Salt dissolves into the water and lowers its freezing point so it will remain liquid at temperatures below 0°C. This process does not work when the ice is already completely solid as salt can only dissolve into a liquid.

The lower the ambient road temperature the less effective is the salt until at about -10°C it does not work at all.​

Yes, you can submit your request using our online Street Doctor reporting system and it will be included in the yearly review of the network.

However, please be aware that requests to include a road on the precautionary gritting route must be submitted prior to September each year to be considered for the coming winter.  ​

​In severe weather conditions, snow or ice may remain for some days, and treatment will be carried out in co-operation and assistance from the local borough or district councils.

Consideration is given, in priority order, to the treatment of pedestrian and cycle routes, in particular the routes in the main shopping and pedestrian areas of a town.

We aim to clear roads in priority as soon as conditions permit, and clearance work will continue as necessary.

In certain extreme conditions it may be necessary to spread a mixture of salt and grit to achieve traction, particularly in the case of compacted snow.

Ploughing of snow is carried out to prevent accumulation or to clear snow. We have sufficient snow ploughs at our disposal to equip every gritter that we use.

Snow clearance involves implementing extensive emergency plans and includes the mobilisation of resources all aimed at clearing roads affected in the shortest time possible.

If snow falls are particularly heavy it is likely that the services of a number of farmers, agricultural contractors and plant hire companies who are known to be suitably equipped to assist will be called upon.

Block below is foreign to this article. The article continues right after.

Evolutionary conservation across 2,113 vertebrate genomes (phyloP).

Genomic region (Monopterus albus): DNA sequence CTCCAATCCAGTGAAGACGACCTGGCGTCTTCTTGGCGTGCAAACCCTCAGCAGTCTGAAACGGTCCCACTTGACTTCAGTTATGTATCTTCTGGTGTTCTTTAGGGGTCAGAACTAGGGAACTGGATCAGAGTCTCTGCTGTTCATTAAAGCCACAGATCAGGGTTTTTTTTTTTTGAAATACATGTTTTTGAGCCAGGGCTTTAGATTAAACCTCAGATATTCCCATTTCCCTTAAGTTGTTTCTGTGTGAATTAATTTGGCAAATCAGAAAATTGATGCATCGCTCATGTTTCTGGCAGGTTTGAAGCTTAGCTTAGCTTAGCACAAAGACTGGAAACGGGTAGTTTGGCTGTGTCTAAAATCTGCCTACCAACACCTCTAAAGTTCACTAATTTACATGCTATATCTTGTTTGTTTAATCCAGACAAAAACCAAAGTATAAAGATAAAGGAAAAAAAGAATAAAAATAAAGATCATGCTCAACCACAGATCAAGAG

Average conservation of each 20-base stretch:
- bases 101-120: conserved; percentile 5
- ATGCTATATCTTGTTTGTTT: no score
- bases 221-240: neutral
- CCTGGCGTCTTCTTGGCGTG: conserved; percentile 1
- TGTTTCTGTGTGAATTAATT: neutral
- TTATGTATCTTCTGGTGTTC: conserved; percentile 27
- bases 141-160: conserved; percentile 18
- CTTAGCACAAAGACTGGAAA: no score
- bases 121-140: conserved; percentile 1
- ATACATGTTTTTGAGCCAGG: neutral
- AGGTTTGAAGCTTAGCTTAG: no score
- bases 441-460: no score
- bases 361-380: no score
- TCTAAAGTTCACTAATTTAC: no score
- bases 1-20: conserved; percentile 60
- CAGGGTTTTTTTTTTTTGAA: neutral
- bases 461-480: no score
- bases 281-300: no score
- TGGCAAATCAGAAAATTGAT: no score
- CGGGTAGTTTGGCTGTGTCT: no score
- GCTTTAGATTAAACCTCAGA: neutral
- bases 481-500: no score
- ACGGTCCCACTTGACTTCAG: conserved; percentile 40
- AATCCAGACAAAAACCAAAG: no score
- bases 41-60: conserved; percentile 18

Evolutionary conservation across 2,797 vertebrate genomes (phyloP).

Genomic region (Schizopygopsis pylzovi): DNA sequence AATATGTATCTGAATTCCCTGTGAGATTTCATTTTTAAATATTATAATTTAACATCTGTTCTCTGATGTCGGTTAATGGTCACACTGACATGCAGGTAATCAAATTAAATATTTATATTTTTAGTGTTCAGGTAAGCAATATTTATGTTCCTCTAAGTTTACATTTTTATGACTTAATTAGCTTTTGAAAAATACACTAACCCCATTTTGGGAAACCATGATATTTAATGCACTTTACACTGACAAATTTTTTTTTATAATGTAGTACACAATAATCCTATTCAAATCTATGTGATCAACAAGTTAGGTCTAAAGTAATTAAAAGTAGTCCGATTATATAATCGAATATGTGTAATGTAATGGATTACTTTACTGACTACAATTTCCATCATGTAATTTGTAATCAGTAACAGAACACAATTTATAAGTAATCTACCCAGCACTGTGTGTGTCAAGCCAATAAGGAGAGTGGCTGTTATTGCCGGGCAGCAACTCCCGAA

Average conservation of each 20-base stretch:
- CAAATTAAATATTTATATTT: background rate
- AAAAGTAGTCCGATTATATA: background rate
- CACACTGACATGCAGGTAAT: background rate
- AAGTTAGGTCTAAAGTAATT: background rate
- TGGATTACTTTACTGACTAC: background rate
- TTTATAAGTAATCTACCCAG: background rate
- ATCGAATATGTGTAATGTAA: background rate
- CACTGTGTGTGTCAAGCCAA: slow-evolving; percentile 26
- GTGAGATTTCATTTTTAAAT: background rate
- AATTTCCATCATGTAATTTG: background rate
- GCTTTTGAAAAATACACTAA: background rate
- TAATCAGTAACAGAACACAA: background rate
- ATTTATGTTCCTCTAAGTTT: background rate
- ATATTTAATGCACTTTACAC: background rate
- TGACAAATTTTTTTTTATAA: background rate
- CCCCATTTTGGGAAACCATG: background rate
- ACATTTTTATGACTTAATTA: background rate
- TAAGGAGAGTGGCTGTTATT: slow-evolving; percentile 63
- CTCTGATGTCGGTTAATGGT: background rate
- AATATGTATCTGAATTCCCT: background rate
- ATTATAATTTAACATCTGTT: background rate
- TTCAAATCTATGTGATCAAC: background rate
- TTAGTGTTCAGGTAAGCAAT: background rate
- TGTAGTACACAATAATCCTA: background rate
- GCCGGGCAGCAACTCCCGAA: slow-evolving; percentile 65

• ​Start early - it’s much easier to clear fresh, loose snow than compacted ice that has been compressed by people walking on it.

  • Don’t use hot water - this will melt the snow, but may replace it with black ice, increasing the risk of injury.

  • Be a good neighbour - some people may be unable to clear snow and ice on paths from their property.

  • If you are shovelling snow, think where you are going to put it so that it doesn’t block people’s paths or drainage channels.

  • Make a pathway down the middle of the area to be cleared first, so you have a clear surface to walk on.

  • Spreading some salt on the area you have cleared will help stop ice forming - table salt or dishwasher salt will work, but avoid spreading on plants or grass as they may be damaged.

  • Pay particular care and attention to steps and steep gradients.

  • Use the sun to your advantage - removing the top layer of snow will allow the sun to melt any ice beneath; however you will need to cover any ice with salt to stop it refreezing overnight.

  • If there’s no salt available, sand or ash are good alternatives.

We have reciprocal agreements with some adjacent Highway Authorities whereby they will carry out precautionary treatment on certain roads in Northamptonshire and vice versa.

These roads are treated on the decision of that particular Highway Authority so there may be a difference in the timing of the treatment. This arrangement has made the winter service operation more efficient and means we can treat more roads.

 Back to

 ‭(Hidden)‬ Related pages

Please Add Some Content

 Useful links